Well go ahead and try that out. I believe that the power company can prove that your 'inductive' connection is making them ~deliver~ power to you, and you are in fact their customer. You owe them money for the power they have delivered... if you don't pay for a service rendered its called "stealing" (last time I checked). If you are not taking anything (i.e. you have not installed any means to do so) you owe them nothing.
If you want to play with semantics... why don't you get a court to agree that you have a right to the electromagntic space around your property... and argue that the power company is delivering a magnetic field that you ~don't~ want and insist they they either shield you from their (by)product... or pay you for allowing it on your property. Otherwise... they are the primary (source) of an air-core transformer and youi are the secondary (load).
I completely agree with you. It is not stealing. If the power company wants, they can design large collectors and place them near power lines to collect the power themselves. The issue is abit different. The field is in public domain. Lets say my house near the power lines. Is their field enterms my property illegaly? It is like my neighbours large tree having branches on my property. I have the righ to rim them as I want. I he produces magnetic field, I can harvest it.
as to wether or not this is theft, consider this: is it stealing if you build a device to receive, decode, and view the satellite signals that are continuously being beamed to your property? would DirecTV or Dish Network come after you? in that light, should the power company do the same?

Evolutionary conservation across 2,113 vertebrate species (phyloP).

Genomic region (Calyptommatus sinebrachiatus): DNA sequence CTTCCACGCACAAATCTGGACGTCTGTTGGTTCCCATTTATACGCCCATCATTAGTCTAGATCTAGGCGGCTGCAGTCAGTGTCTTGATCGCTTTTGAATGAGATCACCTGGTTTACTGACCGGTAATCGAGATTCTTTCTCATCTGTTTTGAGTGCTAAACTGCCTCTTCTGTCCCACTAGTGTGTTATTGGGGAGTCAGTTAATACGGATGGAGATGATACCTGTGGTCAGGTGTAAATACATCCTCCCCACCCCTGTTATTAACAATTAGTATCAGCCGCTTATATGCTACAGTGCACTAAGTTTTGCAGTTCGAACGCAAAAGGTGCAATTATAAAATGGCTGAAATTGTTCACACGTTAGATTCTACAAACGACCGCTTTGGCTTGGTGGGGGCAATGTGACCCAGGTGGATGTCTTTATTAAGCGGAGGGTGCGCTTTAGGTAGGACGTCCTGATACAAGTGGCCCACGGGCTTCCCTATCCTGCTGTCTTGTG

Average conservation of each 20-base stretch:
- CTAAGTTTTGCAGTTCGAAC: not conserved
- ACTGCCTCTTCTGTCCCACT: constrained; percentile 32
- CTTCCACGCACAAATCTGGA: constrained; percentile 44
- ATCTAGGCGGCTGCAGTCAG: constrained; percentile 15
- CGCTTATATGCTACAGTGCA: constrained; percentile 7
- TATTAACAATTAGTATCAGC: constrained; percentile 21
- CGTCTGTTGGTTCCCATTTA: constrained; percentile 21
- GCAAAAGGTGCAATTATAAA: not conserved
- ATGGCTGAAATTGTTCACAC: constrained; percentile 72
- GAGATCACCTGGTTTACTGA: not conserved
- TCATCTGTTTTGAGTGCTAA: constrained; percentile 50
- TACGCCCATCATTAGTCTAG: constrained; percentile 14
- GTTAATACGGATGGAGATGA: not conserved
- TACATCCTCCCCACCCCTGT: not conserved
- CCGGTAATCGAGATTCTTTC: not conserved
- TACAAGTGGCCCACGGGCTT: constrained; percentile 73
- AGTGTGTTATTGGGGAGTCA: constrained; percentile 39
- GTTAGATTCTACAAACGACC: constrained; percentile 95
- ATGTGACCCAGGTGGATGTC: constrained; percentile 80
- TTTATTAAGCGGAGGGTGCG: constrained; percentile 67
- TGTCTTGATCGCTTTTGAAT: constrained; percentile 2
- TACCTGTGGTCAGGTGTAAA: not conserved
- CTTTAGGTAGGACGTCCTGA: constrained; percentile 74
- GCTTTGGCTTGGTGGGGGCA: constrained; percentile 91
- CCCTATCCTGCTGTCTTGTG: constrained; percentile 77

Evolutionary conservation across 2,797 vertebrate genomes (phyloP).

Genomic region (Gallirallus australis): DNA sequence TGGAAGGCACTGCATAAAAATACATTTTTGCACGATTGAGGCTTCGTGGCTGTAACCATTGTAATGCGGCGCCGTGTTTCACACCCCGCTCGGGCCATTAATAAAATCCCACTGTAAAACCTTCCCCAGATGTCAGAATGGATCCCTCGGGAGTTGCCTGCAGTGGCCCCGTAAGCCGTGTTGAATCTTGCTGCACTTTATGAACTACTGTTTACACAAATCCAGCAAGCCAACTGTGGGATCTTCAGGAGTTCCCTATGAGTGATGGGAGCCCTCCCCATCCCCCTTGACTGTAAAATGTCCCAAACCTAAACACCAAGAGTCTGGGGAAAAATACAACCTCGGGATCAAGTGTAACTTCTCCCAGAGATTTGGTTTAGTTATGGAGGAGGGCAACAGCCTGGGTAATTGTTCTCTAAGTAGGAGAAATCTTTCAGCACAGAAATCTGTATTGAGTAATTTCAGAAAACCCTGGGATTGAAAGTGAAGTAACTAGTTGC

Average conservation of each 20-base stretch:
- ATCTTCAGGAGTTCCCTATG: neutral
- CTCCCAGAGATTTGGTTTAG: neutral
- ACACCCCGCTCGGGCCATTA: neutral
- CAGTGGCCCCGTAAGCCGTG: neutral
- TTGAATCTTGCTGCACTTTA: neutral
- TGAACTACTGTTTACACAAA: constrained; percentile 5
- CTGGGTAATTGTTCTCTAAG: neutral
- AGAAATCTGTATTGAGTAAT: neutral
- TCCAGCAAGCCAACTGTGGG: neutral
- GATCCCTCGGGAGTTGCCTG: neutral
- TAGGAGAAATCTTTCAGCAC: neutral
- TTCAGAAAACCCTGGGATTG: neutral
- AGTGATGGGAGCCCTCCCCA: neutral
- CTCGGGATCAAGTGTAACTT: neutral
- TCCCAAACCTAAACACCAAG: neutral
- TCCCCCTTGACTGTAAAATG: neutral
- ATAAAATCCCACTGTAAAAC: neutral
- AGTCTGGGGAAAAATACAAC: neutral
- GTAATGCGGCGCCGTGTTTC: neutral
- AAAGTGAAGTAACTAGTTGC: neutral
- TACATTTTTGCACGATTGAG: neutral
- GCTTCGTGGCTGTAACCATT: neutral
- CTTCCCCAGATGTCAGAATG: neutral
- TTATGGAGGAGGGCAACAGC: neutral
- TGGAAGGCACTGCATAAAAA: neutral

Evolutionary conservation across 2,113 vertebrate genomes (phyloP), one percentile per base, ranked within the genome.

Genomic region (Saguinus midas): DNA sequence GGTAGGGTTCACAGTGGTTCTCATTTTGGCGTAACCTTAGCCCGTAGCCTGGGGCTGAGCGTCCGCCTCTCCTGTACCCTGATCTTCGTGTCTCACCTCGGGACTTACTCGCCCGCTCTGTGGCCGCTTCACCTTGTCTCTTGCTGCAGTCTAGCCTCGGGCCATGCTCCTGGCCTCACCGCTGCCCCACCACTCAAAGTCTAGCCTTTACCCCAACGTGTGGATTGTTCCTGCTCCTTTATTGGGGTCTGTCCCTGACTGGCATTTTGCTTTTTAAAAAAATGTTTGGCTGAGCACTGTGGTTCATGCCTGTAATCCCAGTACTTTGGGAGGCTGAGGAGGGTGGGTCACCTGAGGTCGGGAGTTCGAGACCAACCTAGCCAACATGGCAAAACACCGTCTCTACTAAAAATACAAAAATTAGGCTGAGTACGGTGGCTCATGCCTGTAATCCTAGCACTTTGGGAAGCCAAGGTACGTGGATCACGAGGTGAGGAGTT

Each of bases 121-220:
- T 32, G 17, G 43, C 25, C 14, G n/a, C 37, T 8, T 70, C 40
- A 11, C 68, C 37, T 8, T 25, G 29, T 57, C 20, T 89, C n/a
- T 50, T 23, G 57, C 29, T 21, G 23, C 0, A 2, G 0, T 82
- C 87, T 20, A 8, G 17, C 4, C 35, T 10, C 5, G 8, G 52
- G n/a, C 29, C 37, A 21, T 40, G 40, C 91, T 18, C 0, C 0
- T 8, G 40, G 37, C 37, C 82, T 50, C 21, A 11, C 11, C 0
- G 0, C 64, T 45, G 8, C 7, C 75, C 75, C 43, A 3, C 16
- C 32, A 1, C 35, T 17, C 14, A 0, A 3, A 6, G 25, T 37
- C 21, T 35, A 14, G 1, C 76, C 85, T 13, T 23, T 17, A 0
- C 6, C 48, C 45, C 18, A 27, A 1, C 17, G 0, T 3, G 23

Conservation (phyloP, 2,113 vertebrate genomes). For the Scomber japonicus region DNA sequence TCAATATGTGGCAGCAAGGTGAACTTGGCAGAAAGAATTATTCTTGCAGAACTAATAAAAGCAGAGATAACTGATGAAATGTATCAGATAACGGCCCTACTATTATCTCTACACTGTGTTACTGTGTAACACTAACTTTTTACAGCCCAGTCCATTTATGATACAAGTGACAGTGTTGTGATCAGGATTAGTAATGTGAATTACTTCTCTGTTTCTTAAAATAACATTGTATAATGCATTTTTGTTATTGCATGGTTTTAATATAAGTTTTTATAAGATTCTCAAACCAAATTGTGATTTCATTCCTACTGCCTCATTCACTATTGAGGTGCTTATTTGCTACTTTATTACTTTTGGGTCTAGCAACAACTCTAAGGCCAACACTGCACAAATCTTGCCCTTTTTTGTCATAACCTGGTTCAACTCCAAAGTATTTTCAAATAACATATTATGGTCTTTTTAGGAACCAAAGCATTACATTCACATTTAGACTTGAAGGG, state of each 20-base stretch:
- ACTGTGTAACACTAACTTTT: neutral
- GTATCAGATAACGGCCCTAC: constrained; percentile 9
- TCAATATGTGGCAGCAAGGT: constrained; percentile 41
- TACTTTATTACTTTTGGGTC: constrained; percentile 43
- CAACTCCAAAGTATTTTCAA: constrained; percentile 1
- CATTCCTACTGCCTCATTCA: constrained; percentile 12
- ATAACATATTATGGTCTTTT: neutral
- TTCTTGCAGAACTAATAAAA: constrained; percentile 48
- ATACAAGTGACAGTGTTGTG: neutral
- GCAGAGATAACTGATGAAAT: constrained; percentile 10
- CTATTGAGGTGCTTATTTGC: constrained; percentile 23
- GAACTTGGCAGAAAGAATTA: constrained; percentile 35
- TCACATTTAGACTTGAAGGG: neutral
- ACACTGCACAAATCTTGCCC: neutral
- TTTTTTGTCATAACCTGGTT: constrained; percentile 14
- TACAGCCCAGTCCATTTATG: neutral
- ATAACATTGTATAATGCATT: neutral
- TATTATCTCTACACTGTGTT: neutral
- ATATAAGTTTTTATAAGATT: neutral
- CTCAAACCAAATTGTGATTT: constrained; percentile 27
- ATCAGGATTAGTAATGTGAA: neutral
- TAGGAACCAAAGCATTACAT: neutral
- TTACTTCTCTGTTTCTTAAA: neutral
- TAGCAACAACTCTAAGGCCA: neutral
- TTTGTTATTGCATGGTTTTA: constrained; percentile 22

I remember a crystal radio (schematic) that used two receivers. One was to be tuned to a strong local station... this output was rectified and used as a DC supply to a single transistor amplifier in a second receiver, which you were free to tune to another (presumably distant) station. Voila. Free power.
The real 'free power' is to harvest wasted energy... for example a stack of piezo elements could presumably be used to harvest the energy from bumps in the road as you drive your car over them... rather than wasting that energy as heat in your shock absorbers you put it in your battery. That is a win-win situation... although I doubt you would choose the bumpiest roads (or pay an exhorbitant initial cost) just to get that 'free power'
The owner of a broadcast radio transmitter would certainly consider it stealing if you captured his entire RF output, and did not purchase a commesurate amount of product from his sponsors as he would have received if you had ~not~ effectively blocked his transmission. The product there is information, the RF filed is the carrier... still stealing.
At least with the radio transmitter, the piper is paid - so to speak - by the owner of the transmitter. Energy is consumed in the final amplifier of the RF transmitter and the radiated energy is supposed to be lost. You could in theory capture the entire radiated envelope and not change the amount of power consumed. It is not unlike the other end of the EM spectrum, sunlight. No matter how much you capture, the radiation from the source does not change. On a current carrying conductor like a power transmission line, the electricity is supposed to be delivered to an end user, not consumed en-route. Stealing is stealing, no matter how scientifically you describe the process.